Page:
To the best of my knowledge, I have never had an indecent exposure case prior to this one. Many criminal attorneys call these “weeny wacker” cases. No one likes to handle them. For some reason, the client is looked down upon more than a person that harms another. The guy is creepy, right. The case is gross. How can you defend . . . .
Well, my guy has many prior convictions and many pending. And despite years of evidence, he has never escalated, never touched anyone, never done more than read the paper in public with his dick hanging out. The DA wants to put him in prison for the rest of his life.
His prior attorneys just wanted him to make a deal as soon as possible. They never reviewed the statute or possible defenses. They had no problem setting him up with a felony. They never attempted to help him how to succeed on probation, or for that matter, get the treatment that would actually work.
I noticed in the current case that he was aggravated to felony-based cases from the statute as it existed prior to amendments. The amendments added an element. This means the priors are not priors, according to law. If there are no priors, then it is a misdemeanor with a maximum of 2 years, rather than a habitual criminal felony with a mandatory prison of 6 years on each count. Motions were filed, and while a trial judge may not grant it, the appellate courts likely would.
In reviewing that new element, and the facts, there is a defense. The facts do not satisfy that element, at least there is no actual evidence of it. There is speculation, which is a fancy word for guessing.
So, if the judge will not follow the law and reduce it to a misdemeanor and the DA wants to put my client in prison for the rest of his life, then we will set it for trial. And we do. Even where you do not have a great case, weird things happen at trial that can help the defense. I have never had a case that tried worse than it read – meaning, the police report always sounds worse than the actual evidence. This case fits on both counts.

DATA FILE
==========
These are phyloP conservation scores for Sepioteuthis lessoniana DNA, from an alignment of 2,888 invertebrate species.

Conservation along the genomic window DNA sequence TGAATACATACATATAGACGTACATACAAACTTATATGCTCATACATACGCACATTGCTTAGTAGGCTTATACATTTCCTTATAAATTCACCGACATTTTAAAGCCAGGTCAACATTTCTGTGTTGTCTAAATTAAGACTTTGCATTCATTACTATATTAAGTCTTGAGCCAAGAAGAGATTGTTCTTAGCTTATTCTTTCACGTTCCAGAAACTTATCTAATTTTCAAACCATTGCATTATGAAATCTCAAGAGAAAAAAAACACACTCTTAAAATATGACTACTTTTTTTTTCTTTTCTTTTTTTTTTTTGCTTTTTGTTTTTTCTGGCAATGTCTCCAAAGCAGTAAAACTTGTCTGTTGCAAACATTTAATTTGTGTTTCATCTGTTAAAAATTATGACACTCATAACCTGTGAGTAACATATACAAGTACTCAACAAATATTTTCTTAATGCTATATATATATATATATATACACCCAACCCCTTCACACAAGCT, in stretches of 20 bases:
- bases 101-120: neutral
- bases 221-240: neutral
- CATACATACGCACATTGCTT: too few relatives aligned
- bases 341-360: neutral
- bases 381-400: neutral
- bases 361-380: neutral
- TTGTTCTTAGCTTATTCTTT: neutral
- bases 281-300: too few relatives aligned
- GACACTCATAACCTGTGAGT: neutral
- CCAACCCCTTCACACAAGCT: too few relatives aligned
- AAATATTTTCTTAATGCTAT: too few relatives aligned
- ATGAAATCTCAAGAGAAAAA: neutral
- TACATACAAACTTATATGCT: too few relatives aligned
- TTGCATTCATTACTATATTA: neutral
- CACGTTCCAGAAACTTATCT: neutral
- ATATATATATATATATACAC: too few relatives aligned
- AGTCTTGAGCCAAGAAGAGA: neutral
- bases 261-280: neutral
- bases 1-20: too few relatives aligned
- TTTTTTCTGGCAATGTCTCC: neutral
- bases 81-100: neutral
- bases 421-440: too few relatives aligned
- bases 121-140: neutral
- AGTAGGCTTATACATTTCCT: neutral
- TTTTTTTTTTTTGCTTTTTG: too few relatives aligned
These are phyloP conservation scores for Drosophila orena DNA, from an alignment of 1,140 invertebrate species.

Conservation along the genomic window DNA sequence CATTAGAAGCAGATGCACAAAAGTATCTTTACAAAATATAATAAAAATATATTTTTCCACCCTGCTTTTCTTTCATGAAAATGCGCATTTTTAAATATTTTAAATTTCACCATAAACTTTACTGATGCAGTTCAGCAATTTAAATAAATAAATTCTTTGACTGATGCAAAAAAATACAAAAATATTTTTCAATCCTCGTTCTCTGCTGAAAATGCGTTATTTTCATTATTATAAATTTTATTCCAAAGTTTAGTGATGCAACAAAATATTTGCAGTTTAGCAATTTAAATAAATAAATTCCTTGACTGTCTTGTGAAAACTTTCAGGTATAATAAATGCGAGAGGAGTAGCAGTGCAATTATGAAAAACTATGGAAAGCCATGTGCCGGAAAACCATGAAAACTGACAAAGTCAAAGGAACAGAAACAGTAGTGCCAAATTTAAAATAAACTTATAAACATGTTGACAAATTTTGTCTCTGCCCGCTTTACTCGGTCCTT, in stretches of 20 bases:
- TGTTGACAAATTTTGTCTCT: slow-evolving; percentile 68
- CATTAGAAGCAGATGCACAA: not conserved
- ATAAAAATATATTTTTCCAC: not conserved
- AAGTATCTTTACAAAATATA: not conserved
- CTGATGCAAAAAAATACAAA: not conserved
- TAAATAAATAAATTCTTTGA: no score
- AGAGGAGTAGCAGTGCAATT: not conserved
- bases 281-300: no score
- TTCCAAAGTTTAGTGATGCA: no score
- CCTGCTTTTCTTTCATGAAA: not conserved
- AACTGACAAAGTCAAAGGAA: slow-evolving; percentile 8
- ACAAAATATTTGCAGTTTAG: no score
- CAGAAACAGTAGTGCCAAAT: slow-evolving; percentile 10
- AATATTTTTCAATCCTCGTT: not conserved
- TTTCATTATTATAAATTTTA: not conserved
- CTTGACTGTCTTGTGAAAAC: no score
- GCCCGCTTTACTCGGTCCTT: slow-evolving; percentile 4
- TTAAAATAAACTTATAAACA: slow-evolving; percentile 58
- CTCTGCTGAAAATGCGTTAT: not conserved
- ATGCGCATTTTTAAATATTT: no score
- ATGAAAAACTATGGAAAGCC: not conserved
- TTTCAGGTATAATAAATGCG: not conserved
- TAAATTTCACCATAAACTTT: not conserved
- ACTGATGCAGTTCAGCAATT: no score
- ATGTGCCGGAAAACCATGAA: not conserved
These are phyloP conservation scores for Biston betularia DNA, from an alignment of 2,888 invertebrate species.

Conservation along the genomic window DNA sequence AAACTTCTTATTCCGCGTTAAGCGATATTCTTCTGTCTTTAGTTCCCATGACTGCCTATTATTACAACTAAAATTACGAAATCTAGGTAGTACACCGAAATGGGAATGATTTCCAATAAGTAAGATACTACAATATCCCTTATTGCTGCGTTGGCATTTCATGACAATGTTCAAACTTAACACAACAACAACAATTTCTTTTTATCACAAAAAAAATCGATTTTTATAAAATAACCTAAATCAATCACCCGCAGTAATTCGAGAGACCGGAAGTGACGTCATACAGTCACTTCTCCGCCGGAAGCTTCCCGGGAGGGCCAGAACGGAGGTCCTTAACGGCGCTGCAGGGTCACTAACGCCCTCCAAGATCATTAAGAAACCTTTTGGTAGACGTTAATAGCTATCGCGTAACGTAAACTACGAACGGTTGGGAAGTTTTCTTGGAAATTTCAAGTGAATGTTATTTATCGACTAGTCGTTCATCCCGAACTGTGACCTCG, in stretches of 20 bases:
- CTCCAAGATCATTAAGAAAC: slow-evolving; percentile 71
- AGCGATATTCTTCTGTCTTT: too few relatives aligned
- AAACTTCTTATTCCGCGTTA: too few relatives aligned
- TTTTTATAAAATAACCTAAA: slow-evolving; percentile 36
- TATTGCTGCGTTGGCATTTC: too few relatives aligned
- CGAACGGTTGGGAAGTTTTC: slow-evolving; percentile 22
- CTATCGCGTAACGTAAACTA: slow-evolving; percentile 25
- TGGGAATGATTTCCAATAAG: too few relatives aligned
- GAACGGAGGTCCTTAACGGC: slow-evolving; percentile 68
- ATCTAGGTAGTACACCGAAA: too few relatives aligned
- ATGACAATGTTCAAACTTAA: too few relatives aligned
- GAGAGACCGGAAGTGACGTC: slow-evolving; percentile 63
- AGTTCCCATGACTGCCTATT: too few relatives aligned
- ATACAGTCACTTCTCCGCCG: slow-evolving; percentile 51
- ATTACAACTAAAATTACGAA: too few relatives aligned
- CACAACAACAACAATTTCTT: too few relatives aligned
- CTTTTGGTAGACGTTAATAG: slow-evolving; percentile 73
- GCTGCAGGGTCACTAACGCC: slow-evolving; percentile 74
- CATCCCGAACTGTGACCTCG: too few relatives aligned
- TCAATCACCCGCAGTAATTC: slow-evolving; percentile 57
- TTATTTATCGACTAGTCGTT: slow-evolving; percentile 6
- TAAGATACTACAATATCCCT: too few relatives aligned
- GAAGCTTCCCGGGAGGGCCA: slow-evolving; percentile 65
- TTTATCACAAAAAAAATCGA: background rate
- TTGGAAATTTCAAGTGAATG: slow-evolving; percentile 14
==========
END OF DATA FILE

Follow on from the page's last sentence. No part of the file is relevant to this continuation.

The witnesses gave conflicting testimony on key facts and some even gave evidence showing that they were not victims. Just like attorneys, most people think this stuff is gross. In the #metoo era, helping your friend, empathizing with their experience, may mean that you believe you had the experience too. Fortunately, cross-examination is the greatest engine of truth known to man.
After all the lay witnesses had finished testifying, a professional witness, an experienced Jefferson County Sheriff Investigator in child crimes, testified. In response to an innocuous prosecution question (something like, “how did you get involved in this case?” normally answered by “I was dispatched” or “my boss assigned it to me”), the experienced cop answered with many words. So many words, they were in paragraphs, and not just one paragraph, but at least three. Somewhere in the third paragraph, the experienced cop said things that every cop should know they cannot say in trial after 6 months on the job. Mistrial required. Mistrial ordered. A new trial date is set, everyone has to come back, well except with a new jury.
Some might say this cop should be fired or demoted. The cop certainly needs training. On the other hand, a mistrial means my client is still not guilty and still not being sentenced to prison.
The next trial would be better for the defense. But, just prior to it starting, the DA finally made an offer that the client could accept.
As much as I wanted to try the case, possibly win some counts, and prove my motions issues in a higher court, I also knew that my client would spend more time in prison waiting for appellate rulings than under this deal. I might be wrong about the appeal issues as well (doubtful).
Even where the facts or clients are undesirable, unpleasant, or gross, the job is the same. If you cannot verify what the cops and prosecutors are saying is true due to your feelings, you should not take the case. The job of a criminal defense attorney is to challenge their claims – as Vincent Gambini said in his opening statement, “Everything he just said is Bullshit.”